You probably know how to run anything on localhost. But what if you could share what's running on localhost to the world? It's possible, through local tunneling software.
It's no magic by the way. It does this with the help of a "client" software installed on your computer. Since it's installed on your computer it can access your local stuff. It also has a server side program that sends the requests to that client software. The client then passes the requests to the local server and returns the results to the server to be shown to the user.
With the help of these local tunneling thingies you can let clients try your software that you're currently developing before they buy into it, or just access a software from outside your network when you need it - all without getting things into a server and doing complex setups.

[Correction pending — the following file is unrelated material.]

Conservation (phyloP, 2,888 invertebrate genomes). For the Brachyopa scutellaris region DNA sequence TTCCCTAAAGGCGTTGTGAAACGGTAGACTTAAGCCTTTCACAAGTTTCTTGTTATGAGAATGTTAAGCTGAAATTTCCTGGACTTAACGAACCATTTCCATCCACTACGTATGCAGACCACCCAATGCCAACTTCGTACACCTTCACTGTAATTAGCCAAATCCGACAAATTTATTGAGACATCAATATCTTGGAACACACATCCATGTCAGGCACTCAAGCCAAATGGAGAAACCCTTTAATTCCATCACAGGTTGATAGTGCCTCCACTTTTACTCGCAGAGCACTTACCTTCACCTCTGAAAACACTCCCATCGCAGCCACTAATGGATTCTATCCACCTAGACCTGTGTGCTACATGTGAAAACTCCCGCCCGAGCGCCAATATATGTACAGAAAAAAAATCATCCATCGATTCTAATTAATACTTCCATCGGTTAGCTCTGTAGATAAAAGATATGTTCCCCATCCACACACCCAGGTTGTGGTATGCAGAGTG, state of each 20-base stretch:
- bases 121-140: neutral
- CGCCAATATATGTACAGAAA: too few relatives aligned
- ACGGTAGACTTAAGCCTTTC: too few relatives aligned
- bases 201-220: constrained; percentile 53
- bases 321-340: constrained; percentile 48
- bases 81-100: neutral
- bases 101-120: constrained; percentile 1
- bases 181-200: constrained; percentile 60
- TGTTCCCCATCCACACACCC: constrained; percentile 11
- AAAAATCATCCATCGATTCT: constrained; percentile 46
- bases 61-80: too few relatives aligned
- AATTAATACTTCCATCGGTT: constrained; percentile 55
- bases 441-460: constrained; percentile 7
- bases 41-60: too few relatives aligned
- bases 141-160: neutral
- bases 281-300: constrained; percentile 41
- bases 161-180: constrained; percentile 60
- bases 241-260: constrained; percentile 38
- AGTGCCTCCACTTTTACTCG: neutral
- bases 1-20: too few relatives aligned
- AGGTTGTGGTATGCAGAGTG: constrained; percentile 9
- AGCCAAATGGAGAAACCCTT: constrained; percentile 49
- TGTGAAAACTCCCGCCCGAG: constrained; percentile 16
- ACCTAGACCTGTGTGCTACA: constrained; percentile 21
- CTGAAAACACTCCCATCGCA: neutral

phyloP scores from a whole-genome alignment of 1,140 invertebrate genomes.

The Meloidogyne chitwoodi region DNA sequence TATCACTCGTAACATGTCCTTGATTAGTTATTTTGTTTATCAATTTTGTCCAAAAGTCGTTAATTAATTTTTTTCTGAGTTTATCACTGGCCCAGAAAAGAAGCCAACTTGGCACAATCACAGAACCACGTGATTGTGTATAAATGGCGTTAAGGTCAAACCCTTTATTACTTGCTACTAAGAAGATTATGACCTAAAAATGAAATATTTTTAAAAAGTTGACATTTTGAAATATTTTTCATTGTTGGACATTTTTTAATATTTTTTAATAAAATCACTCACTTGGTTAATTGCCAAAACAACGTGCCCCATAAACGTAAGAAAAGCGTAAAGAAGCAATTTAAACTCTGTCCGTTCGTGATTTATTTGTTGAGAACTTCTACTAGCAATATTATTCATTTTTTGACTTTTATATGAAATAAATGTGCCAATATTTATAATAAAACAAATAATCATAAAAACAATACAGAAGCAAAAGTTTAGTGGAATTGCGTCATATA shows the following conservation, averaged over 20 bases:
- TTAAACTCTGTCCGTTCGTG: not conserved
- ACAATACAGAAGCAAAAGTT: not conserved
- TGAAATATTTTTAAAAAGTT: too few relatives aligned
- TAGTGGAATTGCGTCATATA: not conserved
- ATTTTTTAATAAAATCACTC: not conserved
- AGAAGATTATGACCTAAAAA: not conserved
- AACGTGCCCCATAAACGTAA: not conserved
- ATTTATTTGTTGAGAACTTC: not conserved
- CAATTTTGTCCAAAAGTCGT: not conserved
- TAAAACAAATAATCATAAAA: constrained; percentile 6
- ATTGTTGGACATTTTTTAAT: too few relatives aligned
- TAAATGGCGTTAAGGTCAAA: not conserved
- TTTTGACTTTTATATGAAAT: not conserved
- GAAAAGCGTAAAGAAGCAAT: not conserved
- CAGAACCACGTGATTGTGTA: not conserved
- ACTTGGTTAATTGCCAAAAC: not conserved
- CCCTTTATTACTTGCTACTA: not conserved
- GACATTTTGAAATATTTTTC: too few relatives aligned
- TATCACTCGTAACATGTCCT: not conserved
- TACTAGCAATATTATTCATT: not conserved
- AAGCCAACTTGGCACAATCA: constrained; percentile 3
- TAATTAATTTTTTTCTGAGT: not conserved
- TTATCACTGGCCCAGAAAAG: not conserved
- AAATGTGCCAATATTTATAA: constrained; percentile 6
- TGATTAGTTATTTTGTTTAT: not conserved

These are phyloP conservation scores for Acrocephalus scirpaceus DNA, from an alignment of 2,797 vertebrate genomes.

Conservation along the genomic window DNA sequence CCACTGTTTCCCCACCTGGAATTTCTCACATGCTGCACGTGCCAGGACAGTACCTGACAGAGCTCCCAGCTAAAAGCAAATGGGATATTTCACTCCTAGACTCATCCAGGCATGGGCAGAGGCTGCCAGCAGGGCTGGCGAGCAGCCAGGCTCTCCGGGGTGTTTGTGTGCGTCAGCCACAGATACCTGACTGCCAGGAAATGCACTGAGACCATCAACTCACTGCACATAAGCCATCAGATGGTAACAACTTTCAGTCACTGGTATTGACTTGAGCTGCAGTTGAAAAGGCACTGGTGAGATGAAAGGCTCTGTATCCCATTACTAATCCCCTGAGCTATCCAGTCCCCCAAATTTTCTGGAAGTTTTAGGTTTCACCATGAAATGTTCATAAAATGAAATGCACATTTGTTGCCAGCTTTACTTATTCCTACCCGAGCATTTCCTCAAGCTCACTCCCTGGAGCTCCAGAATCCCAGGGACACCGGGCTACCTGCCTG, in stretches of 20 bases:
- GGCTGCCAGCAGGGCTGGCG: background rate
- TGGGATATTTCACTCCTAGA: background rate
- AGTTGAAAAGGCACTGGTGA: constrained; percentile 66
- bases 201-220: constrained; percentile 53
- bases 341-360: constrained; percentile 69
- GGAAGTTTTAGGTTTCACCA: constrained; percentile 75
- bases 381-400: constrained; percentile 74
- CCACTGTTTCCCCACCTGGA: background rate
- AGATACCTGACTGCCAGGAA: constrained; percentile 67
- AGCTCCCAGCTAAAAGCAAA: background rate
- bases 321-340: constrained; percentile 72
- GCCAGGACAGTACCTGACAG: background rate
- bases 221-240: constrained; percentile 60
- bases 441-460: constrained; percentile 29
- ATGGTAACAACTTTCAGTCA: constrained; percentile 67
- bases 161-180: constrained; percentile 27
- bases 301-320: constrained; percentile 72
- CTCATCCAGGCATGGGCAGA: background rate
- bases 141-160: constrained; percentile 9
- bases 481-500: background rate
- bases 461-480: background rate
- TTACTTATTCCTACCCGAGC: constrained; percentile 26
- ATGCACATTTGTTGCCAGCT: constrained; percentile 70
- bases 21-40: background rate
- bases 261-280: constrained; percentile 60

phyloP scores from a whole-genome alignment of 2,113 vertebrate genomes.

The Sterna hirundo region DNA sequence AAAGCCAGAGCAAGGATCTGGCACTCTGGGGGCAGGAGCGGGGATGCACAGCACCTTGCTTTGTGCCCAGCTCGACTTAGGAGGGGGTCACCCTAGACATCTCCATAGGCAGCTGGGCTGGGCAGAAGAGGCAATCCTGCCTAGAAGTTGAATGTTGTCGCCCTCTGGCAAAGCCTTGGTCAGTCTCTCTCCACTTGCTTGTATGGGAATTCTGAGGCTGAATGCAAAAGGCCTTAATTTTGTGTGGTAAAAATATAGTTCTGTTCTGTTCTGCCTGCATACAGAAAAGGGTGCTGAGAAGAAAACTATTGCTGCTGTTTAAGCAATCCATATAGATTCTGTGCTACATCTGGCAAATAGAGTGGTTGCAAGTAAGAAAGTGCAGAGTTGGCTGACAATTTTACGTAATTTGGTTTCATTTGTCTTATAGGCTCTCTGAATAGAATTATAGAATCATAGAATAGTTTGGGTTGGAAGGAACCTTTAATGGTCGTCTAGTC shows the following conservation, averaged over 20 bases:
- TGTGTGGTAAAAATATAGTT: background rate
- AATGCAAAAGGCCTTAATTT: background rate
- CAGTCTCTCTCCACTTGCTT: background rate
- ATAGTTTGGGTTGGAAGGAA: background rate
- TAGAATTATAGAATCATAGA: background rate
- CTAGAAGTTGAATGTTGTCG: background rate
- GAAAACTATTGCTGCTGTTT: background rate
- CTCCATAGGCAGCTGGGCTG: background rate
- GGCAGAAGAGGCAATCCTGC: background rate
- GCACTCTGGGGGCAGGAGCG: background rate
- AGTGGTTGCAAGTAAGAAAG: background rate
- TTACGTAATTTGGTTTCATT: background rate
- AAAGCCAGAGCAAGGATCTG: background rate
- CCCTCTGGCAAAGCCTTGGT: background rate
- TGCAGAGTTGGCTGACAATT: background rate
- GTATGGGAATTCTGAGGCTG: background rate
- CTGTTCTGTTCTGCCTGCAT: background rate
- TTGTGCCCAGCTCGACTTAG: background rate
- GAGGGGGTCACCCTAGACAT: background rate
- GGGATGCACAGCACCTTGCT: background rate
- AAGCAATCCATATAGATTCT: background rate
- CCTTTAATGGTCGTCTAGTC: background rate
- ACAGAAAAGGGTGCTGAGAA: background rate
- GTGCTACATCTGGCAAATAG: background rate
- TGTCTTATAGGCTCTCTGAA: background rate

There's one catch though, this will work only when you're running the program... . Think of this as a temporary solution to access your servers in a zip! Some might even use it for low traffic cases, who knows!pgrok
ngrok used to be Free Software
. But they stopped publishing their source code. So someone forked the last available source code of ngrok, named it "pgrok" and offered us to use it for free. You can download it from pgrok's release page
and install it like this:
# Debian, Trisquel etc.
sudo dpkg -i /path/to/pgrok_*_linux_amd64.deb
# Fedora, OpenSUSE etc.
sudo rpm -i /path/to/pgrok_*_linux_amd64.deb
On Void Linux/Ymir, I had to do this:
sudo xbps-install binutils
ar x /path/to/pgrok_*_linux_amd64.deb data.tar.xz
sudo tar xvf data.tar.xz -C /
You could probably use similar commands on Arch Linux/Parabola.Usage:
If you have your application running on 8080 port on localhost, you can run this:
But it will give you a random URL everytime. You can specify a subdomain like this:
pgrok -subdomain=jessieslocalhost 8080
It will let you access your local application from
. As long as you have pgrok running, the link will work anywhere! Without needing any VPS, servers or anything!This is a summary of the original article here. The article has more FOSS options listed.